“You people were told this was coming”
Well, the only coherent thought I had after watching ‘Home Again’ was: “What was the point in that?” Apart from a few inspired scenes, the episode came and went without much to admire about it. There were two conflicting storylines that were only very loosely thematically connected. They competed to an extent that neither storyline received the attention they (probably) deserved. On one hand, there was the ‘Monster of the Week’ storyline, about some sort of trash monster, and on the other hand, there was Scully’s mum having a heart attack. It felt like two episodes compacted in to one. Not only that, but the ‘Monster of the Week’ was underwhelming, and the references to ‘The X Files’ history was so overwhelming as to be distracting…
However, ‘Home Again’ started off promisingly, with an actor out of ‘Battlestar Galactica’ (I forget his name) evicting homeless people. I hoped we were in for a scathing commentary on the state of homeless people and our attitudes to them. That hope was raised after said actor had his arms ripped off by a monster. However, just after the title sequence rolled, Scully was informed that her mother had had a heart attack. The split of the storylines quickly sapped any interest in the “whys and hows” of the monster. Not only that, but later on the monster is referred to as ‘The Band Aid Nose Monster.’ Excuse me? If it was a Darin Morgan episode, and was constantly satirizing itself, then I’d understand. But ‘Home Again’ took itself deadly seriously. Thus the name of the monster metaphorically slapped it in the face.
“’Back in the day’…isn’t now”
The only chilling moment of the episode had Petula Clark’s ‘Downtown’ playing over it as The Band Aid Nose Monster stalked her inside her house. The quick cuts, editing and sound combined to instil a little fear in the viewer. But the other murders in the episode relied on heavy gore, rather than fear of the unknown, to convey horror. The BSG actor arms were ripped off in gruesome fashion. The Monster pulled off another man’s head in a flurry of violence (with some visibile spinal cord attatched!). Limbs and bodies were separated at an un-Network TV-like manner. But, in my view, the less you see equals more terror. We saw the monster in the first minute of the episode, and the gore reached a peak halfway through that sanitized the other murders.
Not only that, but when we eventually got to the explanation behind The Band Aid Nose Monster, it made little sense. A Banksy-esque artist called The Trashman, hoping to help the homeless by applying graffiti to walls, willed the monster into existence. He envisioned the monster’s birth and life, and miraculously, it came to life. Not only that, but the monster hoped to help the homeless, just like it’s creator, so set about murdering those responsible for messing the homeless around. Oh, right…I know it’s ‘The X Files,’ and supernatural events are it’s core, but the Trashman’s explanation was downright illogical. Not only that, but I struggled to hear the words, as the actors unnecessarily slurred and blurred his lines.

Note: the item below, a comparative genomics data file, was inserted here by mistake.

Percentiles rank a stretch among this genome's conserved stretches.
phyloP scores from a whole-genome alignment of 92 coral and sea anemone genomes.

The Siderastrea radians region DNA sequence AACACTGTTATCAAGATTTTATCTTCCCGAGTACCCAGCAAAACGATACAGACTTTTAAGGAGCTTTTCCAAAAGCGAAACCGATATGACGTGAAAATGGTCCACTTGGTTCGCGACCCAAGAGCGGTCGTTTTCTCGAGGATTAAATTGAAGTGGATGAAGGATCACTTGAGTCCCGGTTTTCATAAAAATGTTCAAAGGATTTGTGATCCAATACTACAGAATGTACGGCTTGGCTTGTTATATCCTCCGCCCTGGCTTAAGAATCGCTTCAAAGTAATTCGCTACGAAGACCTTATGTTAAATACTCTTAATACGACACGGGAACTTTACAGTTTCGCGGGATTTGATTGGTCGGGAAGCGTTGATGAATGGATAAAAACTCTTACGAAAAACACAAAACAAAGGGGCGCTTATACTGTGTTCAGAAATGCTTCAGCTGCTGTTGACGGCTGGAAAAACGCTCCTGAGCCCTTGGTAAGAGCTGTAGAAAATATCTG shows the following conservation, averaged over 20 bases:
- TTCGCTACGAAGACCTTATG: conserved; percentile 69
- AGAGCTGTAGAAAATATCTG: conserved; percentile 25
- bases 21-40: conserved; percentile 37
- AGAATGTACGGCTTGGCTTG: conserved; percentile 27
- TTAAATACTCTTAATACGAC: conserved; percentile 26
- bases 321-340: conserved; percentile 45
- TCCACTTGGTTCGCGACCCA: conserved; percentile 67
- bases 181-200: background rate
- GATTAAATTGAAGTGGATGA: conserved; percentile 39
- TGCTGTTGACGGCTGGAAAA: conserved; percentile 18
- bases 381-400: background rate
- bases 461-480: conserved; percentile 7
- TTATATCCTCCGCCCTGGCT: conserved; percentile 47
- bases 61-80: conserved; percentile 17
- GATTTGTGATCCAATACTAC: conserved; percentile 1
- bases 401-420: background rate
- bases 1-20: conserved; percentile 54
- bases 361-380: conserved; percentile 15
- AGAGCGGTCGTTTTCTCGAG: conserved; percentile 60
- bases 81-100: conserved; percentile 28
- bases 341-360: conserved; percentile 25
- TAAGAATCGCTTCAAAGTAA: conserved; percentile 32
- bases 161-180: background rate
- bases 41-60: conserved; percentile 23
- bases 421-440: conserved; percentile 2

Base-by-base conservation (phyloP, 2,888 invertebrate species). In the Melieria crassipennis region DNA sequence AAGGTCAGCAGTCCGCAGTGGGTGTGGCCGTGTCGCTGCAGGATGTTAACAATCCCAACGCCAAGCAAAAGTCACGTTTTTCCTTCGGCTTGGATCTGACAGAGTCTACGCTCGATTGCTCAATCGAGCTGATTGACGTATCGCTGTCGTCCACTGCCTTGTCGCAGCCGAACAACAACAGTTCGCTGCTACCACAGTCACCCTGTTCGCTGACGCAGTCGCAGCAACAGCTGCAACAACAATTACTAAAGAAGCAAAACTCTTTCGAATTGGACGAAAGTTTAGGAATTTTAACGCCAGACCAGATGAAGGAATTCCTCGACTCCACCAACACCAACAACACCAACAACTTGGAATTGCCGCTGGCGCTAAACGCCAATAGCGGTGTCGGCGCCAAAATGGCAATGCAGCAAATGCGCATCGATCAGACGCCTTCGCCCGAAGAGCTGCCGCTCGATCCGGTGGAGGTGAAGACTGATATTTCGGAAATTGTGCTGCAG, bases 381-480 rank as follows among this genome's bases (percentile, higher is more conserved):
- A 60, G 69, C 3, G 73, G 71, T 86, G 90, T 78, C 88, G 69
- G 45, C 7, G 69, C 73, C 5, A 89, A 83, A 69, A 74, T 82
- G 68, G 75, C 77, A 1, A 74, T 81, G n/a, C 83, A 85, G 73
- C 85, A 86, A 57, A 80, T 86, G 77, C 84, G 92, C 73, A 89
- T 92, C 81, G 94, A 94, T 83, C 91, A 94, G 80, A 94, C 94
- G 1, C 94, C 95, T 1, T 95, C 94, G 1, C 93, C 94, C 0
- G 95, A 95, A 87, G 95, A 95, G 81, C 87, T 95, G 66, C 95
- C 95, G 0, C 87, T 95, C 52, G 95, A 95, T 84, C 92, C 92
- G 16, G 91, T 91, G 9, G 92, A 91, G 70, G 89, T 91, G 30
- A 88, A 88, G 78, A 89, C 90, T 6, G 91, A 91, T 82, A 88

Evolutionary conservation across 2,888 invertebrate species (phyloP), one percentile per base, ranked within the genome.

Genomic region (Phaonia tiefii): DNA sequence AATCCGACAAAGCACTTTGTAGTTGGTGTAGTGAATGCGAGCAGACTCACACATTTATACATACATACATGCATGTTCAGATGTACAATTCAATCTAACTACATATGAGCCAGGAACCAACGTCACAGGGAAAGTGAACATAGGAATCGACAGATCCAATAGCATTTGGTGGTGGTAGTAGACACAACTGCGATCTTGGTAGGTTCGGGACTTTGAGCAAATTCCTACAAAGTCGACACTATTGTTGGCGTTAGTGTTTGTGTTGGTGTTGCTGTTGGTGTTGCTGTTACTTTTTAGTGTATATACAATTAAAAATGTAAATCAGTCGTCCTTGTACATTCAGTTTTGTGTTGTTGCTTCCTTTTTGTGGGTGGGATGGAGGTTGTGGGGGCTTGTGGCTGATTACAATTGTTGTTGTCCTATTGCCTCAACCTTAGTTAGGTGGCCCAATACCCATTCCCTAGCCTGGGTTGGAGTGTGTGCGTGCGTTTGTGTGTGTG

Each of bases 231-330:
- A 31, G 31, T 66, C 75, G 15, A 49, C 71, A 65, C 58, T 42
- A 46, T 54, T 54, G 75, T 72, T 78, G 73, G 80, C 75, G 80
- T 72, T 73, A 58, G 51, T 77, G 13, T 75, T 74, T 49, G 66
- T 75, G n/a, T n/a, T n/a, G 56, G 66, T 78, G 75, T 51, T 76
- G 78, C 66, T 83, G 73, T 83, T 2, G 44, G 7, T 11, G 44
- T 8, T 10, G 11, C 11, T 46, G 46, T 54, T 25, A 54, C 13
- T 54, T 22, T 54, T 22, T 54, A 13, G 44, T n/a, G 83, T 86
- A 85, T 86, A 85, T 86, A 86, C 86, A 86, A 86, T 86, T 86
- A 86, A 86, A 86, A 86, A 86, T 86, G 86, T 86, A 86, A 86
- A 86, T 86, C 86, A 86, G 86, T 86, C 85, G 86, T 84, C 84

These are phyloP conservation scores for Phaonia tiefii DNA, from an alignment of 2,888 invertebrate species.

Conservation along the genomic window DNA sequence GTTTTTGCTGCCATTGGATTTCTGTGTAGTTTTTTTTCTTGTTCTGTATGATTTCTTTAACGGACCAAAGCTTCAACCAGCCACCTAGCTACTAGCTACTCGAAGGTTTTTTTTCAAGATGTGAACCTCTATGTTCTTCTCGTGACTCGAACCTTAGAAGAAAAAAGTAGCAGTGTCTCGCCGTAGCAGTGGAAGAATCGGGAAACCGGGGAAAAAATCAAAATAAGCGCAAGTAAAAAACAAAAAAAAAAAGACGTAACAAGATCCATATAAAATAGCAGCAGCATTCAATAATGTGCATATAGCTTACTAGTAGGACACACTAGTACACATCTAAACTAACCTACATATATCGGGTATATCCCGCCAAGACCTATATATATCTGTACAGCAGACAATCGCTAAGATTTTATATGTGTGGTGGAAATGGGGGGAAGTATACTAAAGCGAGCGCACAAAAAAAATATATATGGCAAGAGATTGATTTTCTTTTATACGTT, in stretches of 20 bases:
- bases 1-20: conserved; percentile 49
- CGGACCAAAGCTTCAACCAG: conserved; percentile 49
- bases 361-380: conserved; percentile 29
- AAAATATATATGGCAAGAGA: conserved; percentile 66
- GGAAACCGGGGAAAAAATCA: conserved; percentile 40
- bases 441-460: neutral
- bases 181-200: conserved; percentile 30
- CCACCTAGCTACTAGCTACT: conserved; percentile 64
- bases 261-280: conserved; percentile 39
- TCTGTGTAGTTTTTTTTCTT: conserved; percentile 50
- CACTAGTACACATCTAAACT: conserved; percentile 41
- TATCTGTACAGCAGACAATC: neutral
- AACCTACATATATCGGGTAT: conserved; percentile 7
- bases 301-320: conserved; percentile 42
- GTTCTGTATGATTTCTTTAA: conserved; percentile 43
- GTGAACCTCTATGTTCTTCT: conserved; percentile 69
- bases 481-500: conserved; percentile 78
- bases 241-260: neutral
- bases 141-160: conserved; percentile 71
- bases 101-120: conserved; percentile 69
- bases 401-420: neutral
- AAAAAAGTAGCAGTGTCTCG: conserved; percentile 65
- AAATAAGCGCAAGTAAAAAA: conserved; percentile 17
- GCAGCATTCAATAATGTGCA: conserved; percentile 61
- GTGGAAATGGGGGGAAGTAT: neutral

“If you don’t see a problem, there’s no problem”
Scully’s story was meant to be the emotional heart of ‘Home Again,’ but due to competing with the other story, fell flat. It came out of nowhere. The shoe-horning in of Mulder and Scully’s son William felt like shoving a square peg into a round hole. Of course, treating homeless people like trash was supposed to be a mirror image of what Scully did to William by giving him up for adoption. But Scully did it for William’s best interests! How many family members has Scully lost thanks to being involved in The X Files? William would have been just another victim had she not give him up for adoption. Admittedly, the flashbacks were pleasing to my X Phile eyes, trying to place them in the series’ history. But the dialogue never compellingly conveyed Scully’s distress and heart attack, nor linked the two stories sufficiently enough. Gillian Anderson tried her very best, almost overcoming the mediocre dialogue. She was the heart of the episode, but was let down by both story and dialogue. David Duchovny looked both bored and irritated throughout!
After last week’s classic episode, The X Files revival sank back to its poor quality with ‘Home Again.’ It relied on gore and shock horror, rather than anything subtle. There were two stories constantly clashing, and neither one was given enough breathing space. Not only that, but both stories were only half-formed. The Band Aid Nose Monster was one of the worst ‘Monsters of the Week’ ever, with no presence and a ludicrous origin story. Scully’s mother’s illness and death were drowned by waters of cringeworthy dialogue and references to William. ‘Home Again’ plunged back into ‘The X Files’ past for inspiration, just like the revival as a whole, but it needs to be looking towards the future…
VERDICT: 3/10. ‘Home Again’ was a great letdown after the excellence of ‘Mulder and Scully Meet The Were-Monster.’ It was hamstrung by telling two stories that were only linked by the thinnest of themes, constant references to The X Files’ past, and dull dialogue.
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Click here for my review of The X Files: Season 10: Episode 3: Mulder and Scully Meet The Were-Monster)
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